Grasshoppers are a pest of cultivated crops and rangeland in the world’s semi-arid regions, and grasshopper numbers are being reported as high in Greenview this spring.
Although most grasshopper damage happens to cereal grains, other crops can be seriously affected. In a more diversified agricultural landscape where cereal crops are often rotated with other crops such as canola, lentil and peas, grasshoppers continue to cause significant economic loss in Alberta. Grasshoppers eat 30 to 100 mg of plant material (dry weight) each day.
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It is important to control grasshoppers before they become winged. A good size is 7 to 16 mm in length or ½ to ¾ of an inch. Once they become winged, they are much harder to kill.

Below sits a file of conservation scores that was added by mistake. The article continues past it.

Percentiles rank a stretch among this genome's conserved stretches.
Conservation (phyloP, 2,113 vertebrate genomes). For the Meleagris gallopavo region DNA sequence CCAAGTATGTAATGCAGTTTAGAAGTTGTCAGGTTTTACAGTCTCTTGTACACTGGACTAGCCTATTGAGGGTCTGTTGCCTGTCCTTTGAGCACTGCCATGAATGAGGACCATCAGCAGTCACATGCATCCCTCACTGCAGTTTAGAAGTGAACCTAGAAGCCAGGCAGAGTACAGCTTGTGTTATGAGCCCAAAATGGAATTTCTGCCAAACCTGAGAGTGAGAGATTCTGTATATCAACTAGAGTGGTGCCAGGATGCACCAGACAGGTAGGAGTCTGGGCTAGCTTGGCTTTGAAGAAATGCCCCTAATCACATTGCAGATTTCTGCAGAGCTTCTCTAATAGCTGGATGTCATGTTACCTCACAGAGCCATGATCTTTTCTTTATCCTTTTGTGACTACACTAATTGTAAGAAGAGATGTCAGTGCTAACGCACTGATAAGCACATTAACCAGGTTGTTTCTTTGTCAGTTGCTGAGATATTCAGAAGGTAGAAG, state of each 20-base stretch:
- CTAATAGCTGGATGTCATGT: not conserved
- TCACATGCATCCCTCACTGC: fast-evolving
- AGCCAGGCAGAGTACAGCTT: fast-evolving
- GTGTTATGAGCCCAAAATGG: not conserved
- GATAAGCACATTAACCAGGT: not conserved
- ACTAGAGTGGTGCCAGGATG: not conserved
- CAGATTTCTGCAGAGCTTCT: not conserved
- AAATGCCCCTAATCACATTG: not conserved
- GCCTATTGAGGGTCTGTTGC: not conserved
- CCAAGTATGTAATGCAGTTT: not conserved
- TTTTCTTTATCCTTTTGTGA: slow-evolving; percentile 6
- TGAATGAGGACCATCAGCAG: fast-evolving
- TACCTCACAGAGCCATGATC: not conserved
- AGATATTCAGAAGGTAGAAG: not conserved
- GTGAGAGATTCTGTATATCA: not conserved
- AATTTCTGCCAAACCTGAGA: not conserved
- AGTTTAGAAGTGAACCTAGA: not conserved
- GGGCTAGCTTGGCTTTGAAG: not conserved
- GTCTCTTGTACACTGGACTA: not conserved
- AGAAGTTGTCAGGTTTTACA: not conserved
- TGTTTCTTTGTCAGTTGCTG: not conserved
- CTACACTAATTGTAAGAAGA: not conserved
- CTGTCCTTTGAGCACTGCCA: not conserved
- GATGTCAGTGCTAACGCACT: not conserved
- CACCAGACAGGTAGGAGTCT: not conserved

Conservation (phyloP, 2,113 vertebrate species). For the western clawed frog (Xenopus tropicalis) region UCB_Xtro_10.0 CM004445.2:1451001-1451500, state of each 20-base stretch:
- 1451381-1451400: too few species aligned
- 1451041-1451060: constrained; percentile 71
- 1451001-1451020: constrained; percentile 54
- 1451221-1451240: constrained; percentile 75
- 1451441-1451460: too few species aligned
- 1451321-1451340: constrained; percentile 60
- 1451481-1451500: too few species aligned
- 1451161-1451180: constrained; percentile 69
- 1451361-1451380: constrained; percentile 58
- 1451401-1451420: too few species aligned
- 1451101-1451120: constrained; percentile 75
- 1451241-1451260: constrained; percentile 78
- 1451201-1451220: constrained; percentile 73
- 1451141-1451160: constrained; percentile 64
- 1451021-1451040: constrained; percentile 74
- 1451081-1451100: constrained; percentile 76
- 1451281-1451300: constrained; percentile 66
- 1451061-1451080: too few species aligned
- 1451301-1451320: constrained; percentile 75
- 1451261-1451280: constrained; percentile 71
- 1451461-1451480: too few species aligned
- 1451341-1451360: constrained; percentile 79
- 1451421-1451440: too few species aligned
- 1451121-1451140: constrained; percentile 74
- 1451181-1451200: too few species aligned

Talk to your neighbours. Try to get large groups of farmers in one area to agree to control the grasshopper populations. This way, the grasshoppers won’t migrate from their unsprayed land onto yours.
The ideal temperature range for spraying grasshoppers is 20 to 25 degrees Celsius; most chemicals fit into this range, and the grasshoppers should be active. Check the label for the temperature range of whatever chemical you use to maximize its effectiveness. Always follow the label, especially related to re-entry of grazing animals.
If you are having your crops sprayed by an aerial applicator, paying for a little extra water volume may be beneficial to ensure that you have good coverage of the area you are spraying.”
The most serious economic damage due to grasshoppers will be while they are in the third to fifth nymphal stages. The economic threshold can be variable since there are several factors to consider. Considering these factors, the economic threshold in cereal crops ranges from 8 to 12 grasshoppers per square metre.